And when there are upwards of 10 to 12 supporting or lead female characters, an author has to spend a tremendous amount of time creating distinct pictures in a readers mind. Stockett did a great job with this task. Each and every one shows you a different personality: When a writer can shuffle this many people throughout a story, they have invested themselves into the book, the characters, the setting, the theme, the future.

About Me For those new to me or my reviews I read A LOT. I write A LOT. First the book review goes on Goodreads, and then I send it on over to my WordPress blog at https: Leave a comment and let me know what you think. Vote in the poll and ratings. Thanks for stopping by. In the story, she is tending the Leefolt household and caring for their toddler, Mae Mobley.

Walters, mother of Hilly Holbrook. Skeeter is the daughter of a white family who owns a cotton farm outside Jackson. Many of the field hands and household help are African Americans. Skeeter has just returned home after graduating from the University of Mississippi and wants to become a writer. Skeeter is curious about the disappearance of Constantine, her maid who brought her up and cared for her.

Constantine had written to Skeeter while she was away from home in college saying what a great surprise she had awaiting her when she came home. Skeeter does not believe that Constantine would leave her like this; she knows something is wrong and believes that information will eventually come out. Everyone Skeeter asks about the unexpected disappearance of Constantine pretends it never happened and avoids giving her any real answers. She decides with the assistance of a publisher that she wants to reveal the truth about being a colored maid in Mississippi.

Skeeter struggles to communicate with the maids and gain their trust. The dangers of writing a book about African Americans speaking out in the South during the early s hover constantly over the three women.

Elaine Stein had also suggested to Skeeter that she find a subject to write about which she can be dedicated to and passionate about. Skeeter realizes that she wants to expose to the world in the form of a book the deplorable conditions the maids in the South endure in order to barely survive. Aibileen finally agrees to tell her story. Minny, despite her distrust of whites, eventually agrees as well, but she and Aibileen are unable to convince others to tell their stories. She plays Aibileen Clark with an air of dignity, compassion and strength that is a sight to behold.

She is surrounded by some nice revelations as well. Octavia Spencer gets the role of her life as outspoken Minny Jackson. Like Davis, she walks the fine line between caricature and realism and pulls it off. These three standout performances elevate "The Help" from average status. Well-intended but somewhat simplistic in its depiction of the problem. Entertaining enough but hardly doing justice to the topic. It inspires me to think one day 50 years from now people will see a movie with gay characters and say More Top Movies Trailers Forums.

Season 4 Castle Rock: Season 1 Fear the Walking Dead: Season 3 Sharp Objects: Miniseries The Walking Dead: View All Photos The Help stars Emma Stone as Skeeter, Viola Davis as Aibileen and Octavia Spencer as Minny-three very different, extraordinary women in Mississippi during the s, who build an unlikely friendship around a secret writing project that breaks societal rules and puts them all at risk.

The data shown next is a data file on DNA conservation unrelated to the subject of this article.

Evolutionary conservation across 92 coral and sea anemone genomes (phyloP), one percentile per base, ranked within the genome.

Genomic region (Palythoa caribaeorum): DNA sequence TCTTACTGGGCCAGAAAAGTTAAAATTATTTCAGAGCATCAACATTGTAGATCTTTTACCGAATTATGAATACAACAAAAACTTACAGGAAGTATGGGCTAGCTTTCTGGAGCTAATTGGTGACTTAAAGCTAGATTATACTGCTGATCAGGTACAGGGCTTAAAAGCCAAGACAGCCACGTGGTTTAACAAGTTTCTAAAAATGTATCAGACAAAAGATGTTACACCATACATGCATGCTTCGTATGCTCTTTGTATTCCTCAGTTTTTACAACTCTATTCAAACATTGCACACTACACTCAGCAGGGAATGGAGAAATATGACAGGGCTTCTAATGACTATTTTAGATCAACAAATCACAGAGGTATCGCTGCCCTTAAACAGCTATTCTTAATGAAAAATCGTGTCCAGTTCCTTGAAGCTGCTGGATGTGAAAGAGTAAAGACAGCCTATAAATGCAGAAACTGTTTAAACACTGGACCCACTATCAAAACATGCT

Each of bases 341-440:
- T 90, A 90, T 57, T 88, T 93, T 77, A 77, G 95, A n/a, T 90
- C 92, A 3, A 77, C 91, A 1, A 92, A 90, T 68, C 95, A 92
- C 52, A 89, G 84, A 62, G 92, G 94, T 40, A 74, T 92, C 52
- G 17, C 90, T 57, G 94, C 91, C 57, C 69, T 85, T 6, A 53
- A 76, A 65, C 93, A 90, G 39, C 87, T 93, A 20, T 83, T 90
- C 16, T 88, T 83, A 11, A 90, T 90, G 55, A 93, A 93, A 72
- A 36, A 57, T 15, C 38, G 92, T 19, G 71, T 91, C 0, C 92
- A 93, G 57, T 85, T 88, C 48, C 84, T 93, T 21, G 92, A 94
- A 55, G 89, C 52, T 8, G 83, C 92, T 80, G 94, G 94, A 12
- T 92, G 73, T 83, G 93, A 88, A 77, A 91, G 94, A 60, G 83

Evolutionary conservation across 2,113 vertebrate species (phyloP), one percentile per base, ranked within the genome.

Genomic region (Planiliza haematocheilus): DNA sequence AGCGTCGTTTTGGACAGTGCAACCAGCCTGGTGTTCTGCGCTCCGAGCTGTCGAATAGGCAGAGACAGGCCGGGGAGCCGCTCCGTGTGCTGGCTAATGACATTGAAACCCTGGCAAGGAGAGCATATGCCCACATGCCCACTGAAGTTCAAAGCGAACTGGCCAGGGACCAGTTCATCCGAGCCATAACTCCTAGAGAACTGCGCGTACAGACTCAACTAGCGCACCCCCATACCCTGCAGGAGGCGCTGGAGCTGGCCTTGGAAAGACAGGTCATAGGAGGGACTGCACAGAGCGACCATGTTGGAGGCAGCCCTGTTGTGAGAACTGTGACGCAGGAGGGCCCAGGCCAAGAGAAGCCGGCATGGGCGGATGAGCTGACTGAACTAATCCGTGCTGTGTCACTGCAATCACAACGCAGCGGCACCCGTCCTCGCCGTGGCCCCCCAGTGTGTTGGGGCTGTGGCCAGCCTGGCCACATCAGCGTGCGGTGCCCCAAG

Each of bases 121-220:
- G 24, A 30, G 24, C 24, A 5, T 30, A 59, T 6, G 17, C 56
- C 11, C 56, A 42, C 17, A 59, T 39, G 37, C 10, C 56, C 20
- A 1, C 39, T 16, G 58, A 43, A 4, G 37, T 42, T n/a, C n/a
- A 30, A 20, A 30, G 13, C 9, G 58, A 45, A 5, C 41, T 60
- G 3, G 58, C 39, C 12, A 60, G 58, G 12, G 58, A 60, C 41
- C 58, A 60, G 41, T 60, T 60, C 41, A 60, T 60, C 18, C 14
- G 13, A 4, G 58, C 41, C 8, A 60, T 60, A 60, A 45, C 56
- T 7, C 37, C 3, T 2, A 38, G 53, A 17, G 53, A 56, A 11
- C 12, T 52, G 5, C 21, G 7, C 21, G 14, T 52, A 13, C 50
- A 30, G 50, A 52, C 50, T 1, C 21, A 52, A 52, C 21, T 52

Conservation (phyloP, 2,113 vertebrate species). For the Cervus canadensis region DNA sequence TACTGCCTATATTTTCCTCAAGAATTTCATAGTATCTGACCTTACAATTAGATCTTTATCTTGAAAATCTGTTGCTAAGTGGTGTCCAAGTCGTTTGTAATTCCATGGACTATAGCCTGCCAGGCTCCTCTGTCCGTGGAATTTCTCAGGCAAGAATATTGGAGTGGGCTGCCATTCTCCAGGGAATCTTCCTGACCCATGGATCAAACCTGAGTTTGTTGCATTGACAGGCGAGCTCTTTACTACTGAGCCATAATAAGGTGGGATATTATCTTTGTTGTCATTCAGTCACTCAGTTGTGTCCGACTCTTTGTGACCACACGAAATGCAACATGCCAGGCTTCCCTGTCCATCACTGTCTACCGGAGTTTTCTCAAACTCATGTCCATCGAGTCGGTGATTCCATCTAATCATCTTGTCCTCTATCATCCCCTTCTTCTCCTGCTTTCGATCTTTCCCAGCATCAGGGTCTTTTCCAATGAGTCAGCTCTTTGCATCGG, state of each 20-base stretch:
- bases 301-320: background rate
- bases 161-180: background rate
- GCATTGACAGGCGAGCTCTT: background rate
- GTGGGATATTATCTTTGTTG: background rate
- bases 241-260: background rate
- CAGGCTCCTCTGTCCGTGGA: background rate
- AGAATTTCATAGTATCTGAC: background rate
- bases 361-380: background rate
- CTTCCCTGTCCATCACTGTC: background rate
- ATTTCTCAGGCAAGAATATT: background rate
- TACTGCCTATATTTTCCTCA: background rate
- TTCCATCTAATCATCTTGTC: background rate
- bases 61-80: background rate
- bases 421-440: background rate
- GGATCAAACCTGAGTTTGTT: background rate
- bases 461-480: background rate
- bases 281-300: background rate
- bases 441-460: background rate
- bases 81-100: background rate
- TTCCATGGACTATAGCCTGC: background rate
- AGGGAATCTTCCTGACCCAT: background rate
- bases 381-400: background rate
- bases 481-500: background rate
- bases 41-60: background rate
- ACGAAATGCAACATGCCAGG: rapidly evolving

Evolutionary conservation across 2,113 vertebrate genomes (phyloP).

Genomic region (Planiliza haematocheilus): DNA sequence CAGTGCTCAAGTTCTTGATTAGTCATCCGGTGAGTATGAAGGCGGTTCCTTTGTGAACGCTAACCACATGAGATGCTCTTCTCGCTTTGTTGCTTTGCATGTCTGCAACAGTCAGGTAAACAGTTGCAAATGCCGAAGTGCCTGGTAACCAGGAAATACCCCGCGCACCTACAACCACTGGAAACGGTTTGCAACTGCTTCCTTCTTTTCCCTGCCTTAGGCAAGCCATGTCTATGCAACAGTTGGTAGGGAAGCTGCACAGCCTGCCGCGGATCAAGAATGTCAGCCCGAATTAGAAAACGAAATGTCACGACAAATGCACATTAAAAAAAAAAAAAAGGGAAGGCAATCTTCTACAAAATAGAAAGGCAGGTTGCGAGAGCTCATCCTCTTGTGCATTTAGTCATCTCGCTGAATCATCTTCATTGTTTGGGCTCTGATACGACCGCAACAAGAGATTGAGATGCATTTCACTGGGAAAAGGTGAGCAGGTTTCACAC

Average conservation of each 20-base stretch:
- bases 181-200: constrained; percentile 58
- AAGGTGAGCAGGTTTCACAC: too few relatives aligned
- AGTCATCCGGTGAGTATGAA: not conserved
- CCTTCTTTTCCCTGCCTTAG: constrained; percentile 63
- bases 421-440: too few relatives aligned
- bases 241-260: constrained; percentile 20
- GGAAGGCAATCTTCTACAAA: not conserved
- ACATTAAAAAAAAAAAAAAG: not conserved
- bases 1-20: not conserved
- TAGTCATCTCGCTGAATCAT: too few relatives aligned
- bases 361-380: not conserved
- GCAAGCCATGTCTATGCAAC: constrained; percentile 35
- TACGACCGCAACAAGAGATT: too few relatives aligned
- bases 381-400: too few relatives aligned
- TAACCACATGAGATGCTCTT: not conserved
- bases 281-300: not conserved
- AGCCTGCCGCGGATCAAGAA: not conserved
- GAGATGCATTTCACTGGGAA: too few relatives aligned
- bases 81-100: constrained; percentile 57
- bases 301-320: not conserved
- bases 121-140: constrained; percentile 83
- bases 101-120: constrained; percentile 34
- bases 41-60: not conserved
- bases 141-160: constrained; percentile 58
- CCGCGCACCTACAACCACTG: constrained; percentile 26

From their improbable alliance a remarkable sisterhood emerges, instilling all of them with the courage to transcend the lines that define them, and the realization that sometimes those lines are made to be crossed-even if it means bringing everyone in town face-to-face with the changing times. Emma Stone as Skeeter Phelan. Viola Davis as Aibileen Clark.

Bryce Dallas Howard as Hilly Holbrook. Octavia Spencer as Minny Jackson. Jessica Chastain as Celia Foote. Anna Camp as Jolene French. Eleanor Henry as Mae Mobley. Emma Henry as Mae Mobley. Chris Lowell as Stuart Whitworth. Cicely Tyson as Constantine Jefferson. Mike Vogel as Johnny Foote. Sissy Spacek as Missus Walters. Brian Kerwin as Robert Phelan. Rian Kerwin as Robert Phelan.

Wes Chatham as Carlton Phelan. Allison Janney as Charlotte Phelan. Aunjanue Ellis as Yule Mae Davis. Ted Welch as William Holbrook.

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Gush, gush, gush, gush, gush! I cannot gush enough about this book. The Help, by Kathryn Stockett, follows the lives of three women living in Jackson, Mississippi. Two of the women, Aibilene and Minny are black, hired as help to wealthy, or trying to appear wealthy, white families/5.

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The book is narrated by three very different women; Minny, a black maid unable to keep a job due to her hot head, Aibileen, another black maid who is raising her 'seventeenth white child', and Miss Skeeter, at the opposite end of the .

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I originally read the audio book edition of "The Help" by Kathryn Stockett and later read it on my Kindle for book club. The Help is most definitely on my short list for all time favorite books. I am not sure which was better the audio book or the Kindle read. This is the first novel by this author and I do not know how she will ever top herself. Apr 01,  · By Kathryn Stockett Putnam. pp. $ Southern whites' guilt for not expressing gratitude to the black maids who raised .

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Summary and reviews of The Help by Kathryn Stockett, plus links to a book excerpt from The Help and author biography of Kathryn Stockett. Feb 19,  · In “The Help,” Kathryn Stockett’s button-pushing, soon to be wildly popular novel about black domestic servants working in white Southern households in the early s, one woman works especially tirelessly.